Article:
Public Engagement

Make the community feel heard and valued.

Image for Public Engagement

When you involve the community, you have a stronger chance of being welcomed — and a better chance of your plan getting approved by government officials. We facilitate public engagement that provides value to the community and to your organization. We’ll collaborate seamlessly with your land-use attorney and planning firm to continually gather input and determine how it can be incorporated into the plan.

Work with us


Imagine Clearwater planning meeting

Planning

Transformative or contentious projects need to involve public engagement early. By involving a public engagement firm, the developer, planning company and land-use attorney can have a full understanding of the challenges that impact the success of the project.

The public engagement team can take an early look at the project, identify potential landmines, and engage key stakeholders for informal discussions. Completing these steps early in the process inform the public engagement plan and provide a realistic look at the project’s prospects for success.

A group of coworkers meeting and forming a strategy

Stakeholder Communications

Effective stakeholder communications involves a lot of listening. The public engagement firm’s role is identifying the key stakeholders, their hot-button topics and developing a strategy for effective one-on-one conversations. Key stakeholders could range from neighborhood and HOA leaders to elected officials to business or advocacy groups.

The goal of stakeholder communications is creating advocates for the project in the community. And ongoing communication is required.

effective public engagement

Effective public meetings

Public meetings are often something that planners dread. But they’re required and they can be effective if they have a succinct overview of the project and gain meaningful input.

Effective public meetings should not be a time to “sell” your project. They’re an opportunity to get input. Instead of a long line of people standing at the microphone, give everyone a chance to provide input in a constructive, helpful way.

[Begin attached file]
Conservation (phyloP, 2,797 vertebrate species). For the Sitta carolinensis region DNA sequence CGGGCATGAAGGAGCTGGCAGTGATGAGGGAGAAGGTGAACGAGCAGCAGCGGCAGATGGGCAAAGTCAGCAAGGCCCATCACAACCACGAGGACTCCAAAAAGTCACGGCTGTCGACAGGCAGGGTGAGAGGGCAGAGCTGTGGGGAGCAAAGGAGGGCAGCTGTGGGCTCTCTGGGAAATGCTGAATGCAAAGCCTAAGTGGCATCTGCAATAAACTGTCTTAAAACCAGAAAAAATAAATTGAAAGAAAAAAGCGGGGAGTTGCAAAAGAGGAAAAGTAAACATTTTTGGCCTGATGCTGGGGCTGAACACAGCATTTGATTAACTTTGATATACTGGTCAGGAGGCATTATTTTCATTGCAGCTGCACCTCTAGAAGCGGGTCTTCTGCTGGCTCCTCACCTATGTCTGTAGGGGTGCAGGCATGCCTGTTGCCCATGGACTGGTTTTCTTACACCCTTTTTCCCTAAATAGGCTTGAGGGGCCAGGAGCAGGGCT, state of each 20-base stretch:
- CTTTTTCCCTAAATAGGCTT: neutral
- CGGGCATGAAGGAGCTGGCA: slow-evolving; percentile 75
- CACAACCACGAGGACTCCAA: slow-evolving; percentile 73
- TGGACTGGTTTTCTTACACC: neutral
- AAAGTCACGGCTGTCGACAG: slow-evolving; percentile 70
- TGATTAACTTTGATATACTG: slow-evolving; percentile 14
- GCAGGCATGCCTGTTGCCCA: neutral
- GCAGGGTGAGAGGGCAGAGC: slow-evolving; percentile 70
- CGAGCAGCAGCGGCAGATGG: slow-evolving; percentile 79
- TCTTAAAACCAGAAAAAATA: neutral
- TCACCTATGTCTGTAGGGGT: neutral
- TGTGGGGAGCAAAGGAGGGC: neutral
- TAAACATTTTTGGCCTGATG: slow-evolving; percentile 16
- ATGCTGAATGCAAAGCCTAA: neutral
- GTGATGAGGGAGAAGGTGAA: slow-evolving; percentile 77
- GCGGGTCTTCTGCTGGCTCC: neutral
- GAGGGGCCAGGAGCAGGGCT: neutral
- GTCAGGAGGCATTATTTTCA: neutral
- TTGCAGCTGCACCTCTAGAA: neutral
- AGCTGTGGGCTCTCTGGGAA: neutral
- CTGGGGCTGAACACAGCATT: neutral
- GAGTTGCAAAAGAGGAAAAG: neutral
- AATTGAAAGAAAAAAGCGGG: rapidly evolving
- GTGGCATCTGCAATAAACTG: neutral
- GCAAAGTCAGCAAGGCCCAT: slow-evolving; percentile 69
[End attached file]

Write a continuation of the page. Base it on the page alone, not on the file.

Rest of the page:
Charettes for public meetings

Charettes

Charettes are one avenue to use to get meaningful input on a project. The structure creates an opportunity for large groups to provide feedback that’s focused on certain aspects of the project that planners can use.

Charettes can be helpful in gaining public input on aspects of a project like density, mix of uses, access points, and recreational activities. As with all input, it’s important to look for ways to incorporate the feedback and report back on ways that the input was helpful.

Digital strategies for public engagement

Online Avenues

While it’s important to have in-person opportunities for feedback, digital tools create additional avenues to gather input on a project. Project-specific websites and social media channels can be useful tools for public engagement.

With digital tools, public engagement firms can gather feedback on specific aspects of a project, much like a person would do in a public meeting or charrette.

Media relations for public engagement

News media

News media coverage provides information to a wider audience and builds third-party credibility for a project. A targeted approach to news media outreach can help inform and influence key stakeholders, and news media coverage can be sent to key stakeholders and used on project-specific websites and on social media channels.

Some media coverage might be viewed as contentious, but it’s important to be proactive – rather than avoid it – for an opportunity for fair coverage. Experienced public engagement professionals can prepare developers for difficult questions that might be asked about a project or how the project might impact certain neighborhoods.

When is Public Engagement helpful?

Developers and planning firms should involve public engagement experts early in the planning process.
Public engagement can be useful when:

  • Neighbors are upset or concerned
  • Governmental approval is needed
  • It’s difficult to reach consensus between interest groups
  • There’s a need to dispel incorrect information or misinformation
  • A transformative opportunity is on the line

Public Engagement Case Studies

View All
Aerial shot of Clearwater Beach, FL

Imagine Clearwater plan (Public Engagement)

What do you do with 66 acres on Clearwater’s waterfront? Challenge B2…

Read More
HART Regional Transit Feasibility Plan

Regional Transit Feasibility Plan (Public Engagement)

How do you gain support for a transit plan? Challenge Tampa Bay…

Read More
Bending Arc by Janet Echelman

Janet Echelman sculpture (Public Engagement)

How do you demonstrate community support for public art when a small…

Read More

Think we can help?

Let’s talk about your challenges and goals and see if we’re a good fit.